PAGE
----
Seiichi Shirai (1905-1983) was an influential architect whose work has affected the designs of significant architects of the 20th century. Associate Professor Kosuke Hato of the Department of Architecture, Faculty of Engineering, Shinshu University has studied the work of Shirai and examined why the architect worked extensively on calligraphy. Hato’s strategy is to clarify the relationship between the architect and his activity of calligraphy through Shirai’s Theory of Tradition.
The 1950s in Japan is known as a time when architects actively discussed traditions, and Shirai is a representative example. Hato, in his past article, clarified not only the 1950s but every aspect of the Theory of Tradition in the written works of Shirai. This time Hato clarifies the meaning of practicing calligraphy. Hato states that Shirai’s practice of calligraphy can be summarized as the four characteristics: interest in links with the primitive aspects of kanji; emphasis on “Yo (utility)”; “Gyo (ascetic practice)” which is nature as sustained conflicts between philosophy and the physical self; and a rapid writing style that aimed for something beyond one’s consciousness without the constraint of accuracy of form.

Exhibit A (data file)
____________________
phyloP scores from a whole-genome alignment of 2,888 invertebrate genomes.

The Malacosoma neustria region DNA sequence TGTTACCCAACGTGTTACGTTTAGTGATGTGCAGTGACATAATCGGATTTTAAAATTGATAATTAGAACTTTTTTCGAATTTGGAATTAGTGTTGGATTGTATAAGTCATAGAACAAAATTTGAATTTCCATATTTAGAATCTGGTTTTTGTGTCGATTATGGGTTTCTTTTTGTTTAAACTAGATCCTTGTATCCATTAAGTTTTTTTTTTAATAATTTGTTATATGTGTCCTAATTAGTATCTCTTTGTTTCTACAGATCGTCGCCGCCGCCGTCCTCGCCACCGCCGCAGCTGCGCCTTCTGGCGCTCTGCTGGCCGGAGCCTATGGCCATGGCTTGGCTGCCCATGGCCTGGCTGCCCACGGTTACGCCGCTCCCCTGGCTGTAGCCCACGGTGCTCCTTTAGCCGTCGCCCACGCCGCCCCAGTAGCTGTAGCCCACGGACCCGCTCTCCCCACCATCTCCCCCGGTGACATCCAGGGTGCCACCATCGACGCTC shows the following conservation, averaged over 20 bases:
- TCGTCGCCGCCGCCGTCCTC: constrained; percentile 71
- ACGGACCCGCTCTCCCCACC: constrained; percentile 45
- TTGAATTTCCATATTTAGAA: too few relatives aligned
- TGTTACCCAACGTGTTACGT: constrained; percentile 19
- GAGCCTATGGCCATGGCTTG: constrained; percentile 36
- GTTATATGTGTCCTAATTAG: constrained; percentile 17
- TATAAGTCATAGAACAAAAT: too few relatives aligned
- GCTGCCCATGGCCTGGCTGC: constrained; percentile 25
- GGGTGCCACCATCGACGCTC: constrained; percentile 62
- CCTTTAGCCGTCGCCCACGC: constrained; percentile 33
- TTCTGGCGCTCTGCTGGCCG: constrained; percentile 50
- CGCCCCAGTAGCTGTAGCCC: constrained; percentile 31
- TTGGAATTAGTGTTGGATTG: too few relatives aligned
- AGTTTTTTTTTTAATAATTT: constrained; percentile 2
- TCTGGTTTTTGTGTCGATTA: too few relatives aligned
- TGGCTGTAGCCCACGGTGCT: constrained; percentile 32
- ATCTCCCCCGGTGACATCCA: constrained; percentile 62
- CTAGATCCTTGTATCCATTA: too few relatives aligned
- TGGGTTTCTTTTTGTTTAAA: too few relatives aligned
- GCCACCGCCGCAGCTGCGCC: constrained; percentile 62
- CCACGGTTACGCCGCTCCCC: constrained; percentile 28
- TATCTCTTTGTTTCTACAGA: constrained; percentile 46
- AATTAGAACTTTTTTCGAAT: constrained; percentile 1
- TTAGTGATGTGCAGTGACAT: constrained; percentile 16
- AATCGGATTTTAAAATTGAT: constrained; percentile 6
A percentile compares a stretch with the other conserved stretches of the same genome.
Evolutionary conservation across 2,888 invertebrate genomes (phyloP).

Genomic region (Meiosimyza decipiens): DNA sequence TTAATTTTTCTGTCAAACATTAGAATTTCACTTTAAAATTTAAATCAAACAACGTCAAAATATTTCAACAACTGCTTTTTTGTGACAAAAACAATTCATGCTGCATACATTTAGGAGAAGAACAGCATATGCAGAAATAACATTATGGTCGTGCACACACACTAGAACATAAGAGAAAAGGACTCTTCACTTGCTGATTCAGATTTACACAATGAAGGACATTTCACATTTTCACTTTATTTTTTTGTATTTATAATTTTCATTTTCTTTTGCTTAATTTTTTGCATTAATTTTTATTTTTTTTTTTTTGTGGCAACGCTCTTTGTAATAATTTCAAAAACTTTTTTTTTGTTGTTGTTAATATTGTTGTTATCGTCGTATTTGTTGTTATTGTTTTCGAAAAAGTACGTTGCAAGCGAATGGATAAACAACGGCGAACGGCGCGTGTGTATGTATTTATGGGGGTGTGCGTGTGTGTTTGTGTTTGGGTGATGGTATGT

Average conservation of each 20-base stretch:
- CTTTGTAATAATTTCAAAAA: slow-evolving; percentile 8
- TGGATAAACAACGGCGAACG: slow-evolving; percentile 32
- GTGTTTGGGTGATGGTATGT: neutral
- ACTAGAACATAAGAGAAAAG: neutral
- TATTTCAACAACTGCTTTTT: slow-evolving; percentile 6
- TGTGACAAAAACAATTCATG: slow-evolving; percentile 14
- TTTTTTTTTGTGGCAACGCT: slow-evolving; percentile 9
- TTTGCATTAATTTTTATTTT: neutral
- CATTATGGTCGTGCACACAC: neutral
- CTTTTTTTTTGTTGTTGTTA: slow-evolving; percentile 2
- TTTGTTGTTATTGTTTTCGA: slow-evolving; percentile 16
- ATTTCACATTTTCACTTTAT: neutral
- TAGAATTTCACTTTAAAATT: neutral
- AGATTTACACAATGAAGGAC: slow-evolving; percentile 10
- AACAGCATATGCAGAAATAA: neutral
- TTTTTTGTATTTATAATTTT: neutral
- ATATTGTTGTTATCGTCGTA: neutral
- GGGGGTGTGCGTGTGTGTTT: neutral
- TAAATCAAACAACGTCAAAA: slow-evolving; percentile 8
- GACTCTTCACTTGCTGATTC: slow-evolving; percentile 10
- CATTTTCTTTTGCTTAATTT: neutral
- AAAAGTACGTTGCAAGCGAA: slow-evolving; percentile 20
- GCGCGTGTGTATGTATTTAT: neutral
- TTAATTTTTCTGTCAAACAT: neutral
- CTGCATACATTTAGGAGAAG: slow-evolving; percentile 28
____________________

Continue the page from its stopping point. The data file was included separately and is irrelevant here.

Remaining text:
Verifying the above content against the characteristics of Shirai’s Theory of Tradition, Hato writes, “both were established by a similar consciousness of purpose, and that they both share an emphasis on “Yo,” but apart from this, the idea of grasping universal potential of object without being misled by its external form and regional origin in the Theory of Tradition was put into practice as the “Gyo” of seeking to create something beyond form and consciousness in the practice of calligraphy.”
Shirai’s calligraphy influenced his architecture, as did Le Corbusier’s painting on his designs and urban planning. Associate Professor Hato will continue to elucidate the relationship Shirai’s Theory of Tradition had to his practice of calligraphy and architectural works.